BANGOR – An attorney for the Auburn woman who is charged with murdering her 2-year-old daughter last month filed a motion late Tuesday to seal all search warrant affidavits associated with the case, after the Portland Press Herald requested the documents earlier in the day.

Superior Court Justice Ann Murray is expected to rule on that motion Wednesday.

Leanna Norris, 24, was arrested July 3 and charged with murdering her daughter, Loh Melody Grenda, whose body was found in a car in Stetson on June 23. Police have not said how the girl died, and the results of her autopsy are still pending.

Murray approved a motion filed by Assistant Attorney General Andrew Benson on July 3 that called for two search warrant affidavits in the case to be impounded until Norris’ first court appearance.

Norris appeared on July 5 at the Penobscot Judicial Center in Bangor and pleaded not guilty to one count of murder. She was ordered to be held in jail pending a bail hearing that has not yet been scheduled.

Benson’s motion to impound the affidavits confirmed the existence of two separate warrants that state police requested for searches on June 24 and June 27. The motion does not say what was searched, and Benson would not provide more information.


The prosecutor did say that since Norris has been arrested and formally charged, the state no longer has a reason to request that the search warrant affidavits remain sealed.

Police have released few details about the child’s death, and there are no other court documents associated with the case. In many homicide cases, detectives file affidavits of probable cause that detail the facts, to support an arrest. In Norris’ case, however, the investigation was presented directly to a grand jury, whose deliberations are secret.

Sigmund Schutz, the Press Herald’s attorney, said Tuesday that court documents should be made public as a matter of course.

“The law says that search warrant affidavits, once returned, are made public in all manner of cases,” said Schutz. “It’s important because it sheds light on the circumstances of these charges but also because we don’t want the government searching and seizing for private reasons.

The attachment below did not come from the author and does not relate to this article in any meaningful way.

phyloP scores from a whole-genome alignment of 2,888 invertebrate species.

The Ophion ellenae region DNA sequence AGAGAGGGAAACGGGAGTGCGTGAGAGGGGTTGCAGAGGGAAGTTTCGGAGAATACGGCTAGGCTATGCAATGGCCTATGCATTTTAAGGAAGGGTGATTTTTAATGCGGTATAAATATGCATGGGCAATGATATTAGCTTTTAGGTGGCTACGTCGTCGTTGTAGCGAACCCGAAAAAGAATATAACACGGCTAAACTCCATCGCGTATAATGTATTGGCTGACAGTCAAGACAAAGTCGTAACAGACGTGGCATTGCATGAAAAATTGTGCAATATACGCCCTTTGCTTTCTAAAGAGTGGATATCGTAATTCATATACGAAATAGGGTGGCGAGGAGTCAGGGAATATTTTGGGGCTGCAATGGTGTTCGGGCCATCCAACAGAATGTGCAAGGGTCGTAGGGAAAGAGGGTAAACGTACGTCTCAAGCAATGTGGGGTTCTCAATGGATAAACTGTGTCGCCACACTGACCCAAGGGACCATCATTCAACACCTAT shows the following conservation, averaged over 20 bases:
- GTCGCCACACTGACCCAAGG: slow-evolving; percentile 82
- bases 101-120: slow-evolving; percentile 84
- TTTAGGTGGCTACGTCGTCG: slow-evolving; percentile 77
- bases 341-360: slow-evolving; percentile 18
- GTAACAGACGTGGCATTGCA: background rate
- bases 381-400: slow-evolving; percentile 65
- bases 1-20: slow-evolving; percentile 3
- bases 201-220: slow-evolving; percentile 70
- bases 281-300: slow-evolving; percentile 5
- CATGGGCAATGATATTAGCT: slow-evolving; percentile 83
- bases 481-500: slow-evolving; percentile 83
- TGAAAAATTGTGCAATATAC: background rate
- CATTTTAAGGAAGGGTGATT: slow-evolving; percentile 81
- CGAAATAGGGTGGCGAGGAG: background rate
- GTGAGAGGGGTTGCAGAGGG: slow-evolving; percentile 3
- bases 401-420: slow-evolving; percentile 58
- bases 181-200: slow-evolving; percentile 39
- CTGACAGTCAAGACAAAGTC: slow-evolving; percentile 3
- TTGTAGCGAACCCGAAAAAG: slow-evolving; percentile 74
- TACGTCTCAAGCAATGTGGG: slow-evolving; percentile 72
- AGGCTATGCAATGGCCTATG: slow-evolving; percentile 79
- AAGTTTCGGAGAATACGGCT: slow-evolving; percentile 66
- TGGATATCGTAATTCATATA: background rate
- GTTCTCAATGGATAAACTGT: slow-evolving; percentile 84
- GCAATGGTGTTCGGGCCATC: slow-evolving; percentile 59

“If there is cause for a seal, it should be narrowly tailored, not a blanket seal,” he said.

According to a court clerk, Justice Murray kept the search warrant affidavits sealed Tuesday because Norris’ attorney, Martha Harris of Bangor, said Friday that she planned to file a motion to have the documents sealed.


A formal notice wasn’t filed until late Tuesday, after court officials told Harris that the Press Herald was requesting the documents.

Harris’ motion asks for the affidavits to be impounded “until such time as the defendant’s counsel has reviewed discovery of the matter.” The request says “it could be detrimental to the defendant’s case if any search warrant affidavits are released to the press prior to defense counsel’s receipt and review of discovery.”

State law says search warrant affidavits “shall be treated as impounded until the return is filed.”

After that, they are considered public records. A judge can impound them further, but the order must say why the documents are impounded.

Court rulings have held that, for documents to be sealed, a judge must demonstrate a good cause.

Although a court reporter was present for the grand jury presentation on June 26, there is no transcript of those proceedings.


The request by the state to have a court reporter at the grand jury proceedings indicates “the state expects to call witnesses who will be hostile either during the grand jury presentation or later during any potential trial,” according to the prosecution’s motion to have a court reporter present.

The motion did not provide additional details.

Police have not said why a full week passed between the grand jury’s indictment and Norris’ arrest.


Eric Russell can be reached at 791-6344 or

[email protected]

Twitter: @PPHEricRussell


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